A painted portrait of figures or trees cloaked in vines.

Detail of “Familiar Phantasm”

A painted portrait of a figure or tree cloaked in vines.

“The Hero” (2021), oil on panel, 48 x 48 inches

A painted portrait of a reclining figure or tree cloaked in vines.

“The Muse” (2021), oil on canvas, 60 x 40 inches

A painted portrait of a figure or tree cloaked in vines.

“Blue” (2021), acrylic on canvas, 48 x 48 inches

A detail of a painted portrait of figures or trees cloaked in vines.

Detail of “Intertwined”

 

 



Art

Holiday Lights Warm the Dark Winter Nights of Jeremy Miranda’s Paintings

December 23, 2022

Grace Ebert

A painting of a glowing tree on a landscape

All images © Jeremy Miranda, shared with permission

Colorful lights strung on trees and lining gutters cast a welcoming, vibrant glow on dreary, winter evenings in Jeremy Miranda’s paintings. The Maine-based artist (previously) is known for his dreamlike works of landscapes and interiors that incorporate both the domestic and outside world, and elements of nostalgia, intimacy, and memory echo throughout the scenes. Often illuminating the magical in the mundane, Miranda has been creating a growing collection of holiday paintings during the last few years that center on Christmas trees and decorated homes, capturing the warmth of the season as it shines through stark, frigid nights.

The artist has a few prints available through Sebastian Foster, and you can follow his work on Instagram.

 

A painting of a glowing tree in a home

A painting of a glowing lights strung on a home

A painting of a glowing tree through a house window

A painting of a glowing tree through a house window

A painting of glowing holiday lights on a landscape

A painting of glwoing lights in a landscape

 

 



Art

Minimal Paintings by Artist Liz Flores Explore What It Means to Belong

December 20, 2022

Grace Ebert

A minimal painting of an abstractly painted woman

“Fresca y Atrevida (Bold and Outspoken)” (2022), acrylic on canvas, 39 ⅜ x 47 ¼ inches. All images © Liz Flores, courtesy of Vertical Gallery

A new series by Chicago-based artist Liz Flores explores familial roots and community through minimal portraits in a palette of deep, warm colors and neutral tones complemented by blues. In Ni De Aquí, Ni De Allá, which translates to “from neither here nor there,” Flores uses the anonymity and ambiguity of her figures to explore the connections between generations and the human desire to position oneself within an ancestral context. “This work is a direct reaction to the question ‘What are you?’” the artist says. “In the U.S., you don’t always feel like you are American enough. But then at the same time, you may not always feel Latina enough. You live in the in-between.”

Born to a Cuban mother and a Mexican father, Flores describes deepening her understanding of this liminal space during a recent collaboration with The Jaunt, a travel project that sends artists to various locations around the world. She traveled to San Miguel de Allende, Mexico, where she joined her aunt and other family members for the first time without her parents. She explains:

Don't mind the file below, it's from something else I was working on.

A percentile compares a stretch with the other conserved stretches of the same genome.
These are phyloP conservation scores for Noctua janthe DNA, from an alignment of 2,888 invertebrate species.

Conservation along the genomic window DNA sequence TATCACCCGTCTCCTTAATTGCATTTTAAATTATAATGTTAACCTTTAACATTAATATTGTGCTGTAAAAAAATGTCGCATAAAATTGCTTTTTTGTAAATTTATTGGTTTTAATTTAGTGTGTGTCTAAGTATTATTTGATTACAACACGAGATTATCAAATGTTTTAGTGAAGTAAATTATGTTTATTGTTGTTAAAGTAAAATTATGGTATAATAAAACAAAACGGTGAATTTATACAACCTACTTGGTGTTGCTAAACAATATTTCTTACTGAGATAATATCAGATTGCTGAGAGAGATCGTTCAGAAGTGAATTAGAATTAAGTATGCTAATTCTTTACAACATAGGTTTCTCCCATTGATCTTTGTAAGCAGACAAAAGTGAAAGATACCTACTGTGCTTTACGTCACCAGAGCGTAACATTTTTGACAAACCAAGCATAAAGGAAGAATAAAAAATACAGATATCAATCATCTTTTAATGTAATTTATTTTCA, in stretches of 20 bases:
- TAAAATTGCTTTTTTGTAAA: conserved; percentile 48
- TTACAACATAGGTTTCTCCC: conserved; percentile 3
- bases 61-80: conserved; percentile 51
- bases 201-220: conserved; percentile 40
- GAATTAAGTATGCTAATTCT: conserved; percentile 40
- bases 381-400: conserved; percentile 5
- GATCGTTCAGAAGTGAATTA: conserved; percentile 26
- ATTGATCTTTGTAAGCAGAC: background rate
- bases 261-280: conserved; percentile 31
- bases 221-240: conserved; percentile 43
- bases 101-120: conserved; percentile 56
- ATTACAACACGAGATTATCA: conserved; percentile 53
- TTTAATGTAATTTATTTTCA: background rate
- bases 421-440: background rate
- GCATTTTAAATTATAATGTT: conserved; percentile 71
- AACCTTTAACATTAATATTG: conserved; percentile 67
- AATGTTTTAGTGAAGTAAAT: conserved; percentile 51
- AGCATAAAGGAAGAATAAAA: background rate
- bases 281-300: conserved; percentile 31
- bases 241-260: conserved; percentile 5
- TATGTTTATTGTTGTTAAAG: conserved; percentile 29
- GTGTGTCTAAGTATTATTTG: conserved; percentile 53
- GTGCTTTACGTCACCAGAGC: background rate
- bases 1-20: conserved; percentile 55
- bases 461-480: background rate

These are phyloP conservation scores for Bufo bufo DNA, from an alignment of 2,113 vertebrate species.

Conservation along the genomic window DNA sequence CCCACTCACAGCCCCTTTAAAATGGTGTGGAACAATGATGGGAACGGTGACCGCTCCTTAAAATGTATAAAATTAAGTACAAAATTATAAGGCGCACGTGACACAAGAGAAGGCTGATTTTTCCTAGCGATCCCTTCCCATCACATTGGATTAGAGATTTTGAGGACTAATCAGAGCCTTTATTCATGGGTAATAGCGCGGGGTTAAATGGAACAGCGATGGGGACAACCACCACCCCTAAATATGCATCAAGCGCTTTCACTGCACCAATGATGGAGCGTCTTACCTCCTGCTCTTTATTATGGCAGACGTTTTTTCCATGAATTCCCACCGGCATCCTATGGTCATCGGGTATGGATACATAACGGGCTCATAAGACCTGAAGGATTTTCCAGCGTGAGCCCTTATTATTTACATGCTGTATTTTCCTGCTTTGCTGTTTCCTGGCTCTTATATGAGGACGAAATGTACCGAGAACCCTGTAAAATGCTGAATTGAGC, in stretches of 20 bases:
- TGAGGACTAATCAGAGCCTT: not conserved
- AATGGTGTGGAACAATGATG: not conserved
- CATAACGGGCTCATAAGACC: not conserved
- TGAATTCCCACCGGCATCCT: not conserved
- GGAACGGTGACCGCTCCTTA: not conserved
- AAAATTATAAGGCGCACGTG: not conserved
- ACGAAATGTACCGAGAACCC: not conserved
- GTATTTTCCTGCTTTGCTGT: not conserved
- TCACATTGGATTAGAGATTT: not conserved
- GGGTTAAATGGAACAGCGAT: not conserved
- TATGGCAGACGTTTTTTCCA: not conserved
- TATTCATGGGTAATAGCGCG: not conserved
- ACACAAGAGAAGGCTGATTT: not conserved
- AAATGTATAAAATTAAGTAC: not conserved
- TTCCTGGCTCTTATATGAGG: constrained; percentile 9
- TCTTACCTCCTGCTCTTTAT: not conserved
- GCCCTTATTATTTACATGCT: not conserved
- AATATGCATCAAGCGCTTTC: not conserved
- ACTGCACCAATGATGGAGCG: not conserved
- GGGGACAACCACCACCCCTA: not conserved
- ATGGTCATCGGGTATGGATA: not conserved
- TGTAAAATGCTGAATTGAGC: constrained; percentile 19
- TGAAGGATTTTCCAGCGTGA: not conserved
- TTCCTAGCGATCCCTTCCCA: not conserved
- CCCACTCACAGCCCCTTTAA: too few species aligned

I spent the next few days at their home talking with her about the differences in living in the States vs. Mexico, how the family in the States has changed, and the difficulty in keeping traditions alive. During this conversation, she mentioned how it can feel like you are “ni de aquí, ni de allá” and that became the title and theme of my show. It was a moment that felt like an evolution for me, not just as an artist gaining inspiration but as an adult, making connections with my family members not through my parents but on my own.

That moment followed a trip to Cuba a week earlier to visit her mother’s family when she talked with her cousins about the same feelings of belonging.

 

A minimal painting of an abstractly painted women braiding each others' hair

“Generaciones (Generations)” (2022), acrylic on canvas, 48 x 72 inches

These moments culminate in Flores’ solo show, which is on view through the end of the year at Vertical Gallery in Chicago. Fourteen acrylic paintings center on the artist’s signature color-blocked figures, whose bodies bend and join each other in abstract compositions. Elongated limbs and hand gestures imply movement through clean, graceful lines, and puzzle pieces on the threshold of fitting into place reference broader themes of identity and kinship. Works like “Fresca y Atrevida,” for example, are more personal and reflect Flores’ affinities with Cuban culture by finding a blue zunzuncito, the world’s smallest bird that’s native to the island nation, as it prepares to land on the tip of the woman’s finger.

A few of the prints the artist created with The Jaunt are available on the project’s site, and you can find more of her work on both canvases and walls on Instagram.

 

A minimal painting of an abstractly painted woman

“Piezas Perdidas (Missing Pieces)” (2022), acrylic on canvas, 30 x 40 inches

A minimal painting of an abstractly painted woman

“Espejo (Mirror),” (2022), acrylic on canvas, 36 x 48 inches

A minimal painting of an abstractly painted woman

“Pedazo (Piece)” (2022), acrylic on canvas, 11 x 14 inches

A minimal painting of an abstractly painted woman

“Sin Barreras #1 (Without Barriers #1)” (2022), acrylic on canvas, 11 x 14 inches

A minimal painting of an abstractly painted woman